Monday, June 3, 2013

365 Comics...152: Superman: The Man of Steel #30 (1994)

There was a time when Lobo appearing in a comic was a special event.  That time was 1992. Mutants over at the House of Ideas were taking over in extreme ways and dominating the sales charts and little outside of killing off their major characters was DC able to reach the same level of interest.  Wolverine --violent, indignant and a total badass-- at that time could seemingly double a sagging book's sales orders (for one month at least).  Anti-heroes like Ghost Rider and the Punisher were part of the comic book zeitgeist, and it was this darker, grayer area that distinguished quite easily Marvel's heroes from DC's.  In 1990 the Alan Grant/Keith Giffen/Simon Bisley Lobo mini series become a shocking mature readers hit and subsequently Lobo became DC's first real entry into the anti-hero game.Two years and a bunch of guest appearances later (although in in L.E.G.I.O.N. he was a regular) he was hot commodity, one of the biggest things at DC. 

Two years even further on tough, Lobo had already started to wear out his welcome... part of it was that he worked best as a mature readers action comedy, part of it was he was fairly complicated to draw well (Simon Bisley was the only one to truly draw Lobo with any biker/punk authenticity).  The biggest part of it was that he's a fairly one-note character and only really good for providing heaps of violence.  He was the Deadpool of the 90's.

For some reason, in 1994, Lobo appearing in a Superman book was considered an event... or at least event enough to merit a gimmick cover. Of course at this point in time, the gimmick cover was as prolific as sales booster as "guest appearances" by hot characters, and a publisher would use any excuse to trot out another one and charge a few bucks more in doing so.  Plus, the speculator boom was in full swing so a ginmick cover would stand out to them.  Combined with a "hot character" appearance, it was a theoretical cash bonanza.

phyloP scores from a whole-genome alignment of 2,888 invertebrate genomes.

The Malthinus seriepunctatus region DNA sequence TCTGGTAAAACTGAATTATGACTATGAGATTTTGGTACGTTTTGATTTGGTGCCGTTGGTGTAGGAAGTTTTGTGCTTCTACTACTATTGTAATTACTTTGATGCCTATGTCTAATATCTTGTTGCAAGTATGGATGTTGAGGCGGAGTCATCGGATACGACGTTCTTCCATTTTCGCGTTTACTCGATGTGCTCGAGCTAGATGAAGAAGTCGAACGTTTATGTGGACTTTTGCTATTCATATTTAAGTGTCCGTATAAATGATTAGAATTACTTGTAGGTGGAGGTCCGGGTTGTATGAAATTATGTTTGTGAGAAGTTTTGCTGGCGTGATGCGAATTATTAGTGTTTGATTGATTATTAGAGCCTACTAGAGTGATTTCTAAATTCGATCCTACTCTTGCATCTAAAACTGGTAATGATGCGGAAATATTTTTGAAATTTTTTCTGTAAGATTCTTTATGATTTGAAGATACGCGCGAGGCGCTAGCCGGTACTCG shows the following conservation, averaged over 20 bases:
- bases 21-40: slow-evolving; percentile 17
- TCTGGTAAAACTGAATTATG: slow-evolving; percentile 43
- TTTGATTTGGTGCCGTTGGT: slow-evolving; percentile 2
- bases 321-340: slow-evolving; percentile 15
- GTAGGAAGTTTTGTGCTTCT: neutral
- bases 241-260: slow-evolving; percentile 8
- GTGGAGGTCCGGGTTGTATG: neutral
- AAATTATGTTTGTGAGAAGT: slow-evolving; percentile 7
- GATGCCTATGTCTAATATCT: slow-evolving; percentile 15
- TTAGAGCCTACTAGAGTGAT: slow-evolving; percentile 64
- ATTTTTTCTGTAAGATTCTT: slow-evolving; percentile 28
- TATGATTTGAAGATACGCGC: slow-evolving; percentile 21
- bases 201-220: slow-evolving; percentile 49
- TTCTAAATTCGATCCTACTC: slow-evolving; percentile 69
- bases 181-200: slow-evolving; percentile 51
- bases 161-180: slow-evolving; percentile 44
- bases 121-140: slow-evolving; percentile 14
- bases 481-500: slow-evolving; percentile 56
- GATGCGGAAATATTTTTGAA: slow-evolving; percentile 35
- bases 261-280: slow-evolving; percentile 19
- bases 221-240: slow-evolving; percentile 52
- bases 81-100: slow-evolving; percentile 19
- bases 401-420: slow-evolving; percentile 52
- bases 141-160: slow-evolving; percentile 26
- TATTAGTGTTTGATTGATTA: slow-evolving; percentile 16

Gimmick covers these days are, by wary fans of old, considered a waste of money.  Put the money in good story and art.  But given that in the 1990's the material in the books was so mediocre (if not outright terrible) that the gimmick cover was at least something interesting for the buyer to look at (or sometimes play with).  Man of Steel #30 was not, and still is not a good story... it's a thoroughly inorganic meeting between Supes and Lobo that leads to a pointless fight and an unlikely truce at the end.  Bleh.  But the cover... that's fun.

Touted as the first ever do-it-yourself cover, this special polybagged issue came with a couple dozen colorforms of Superman and Lobo in different poses and some other scenery bits. The reusable vinyl sticker-ish shapes applied nicely 19 years ago but they aren't so nicely reusable now.  I wonder had I kept them on the sticker sheet instead of cramming them all onto the cover, would they be any better?

As far as I know, the only other use of this gimmick was a few months later in the one-shot finale to the "Worlds Collide" crossover between the Superman (well, Man of Steel, Superboy and Steel) with the Milestone universe (I don't think I took the appliques off the sheet on that one so I'll have to dig it out and see if they still work at all).

No comments: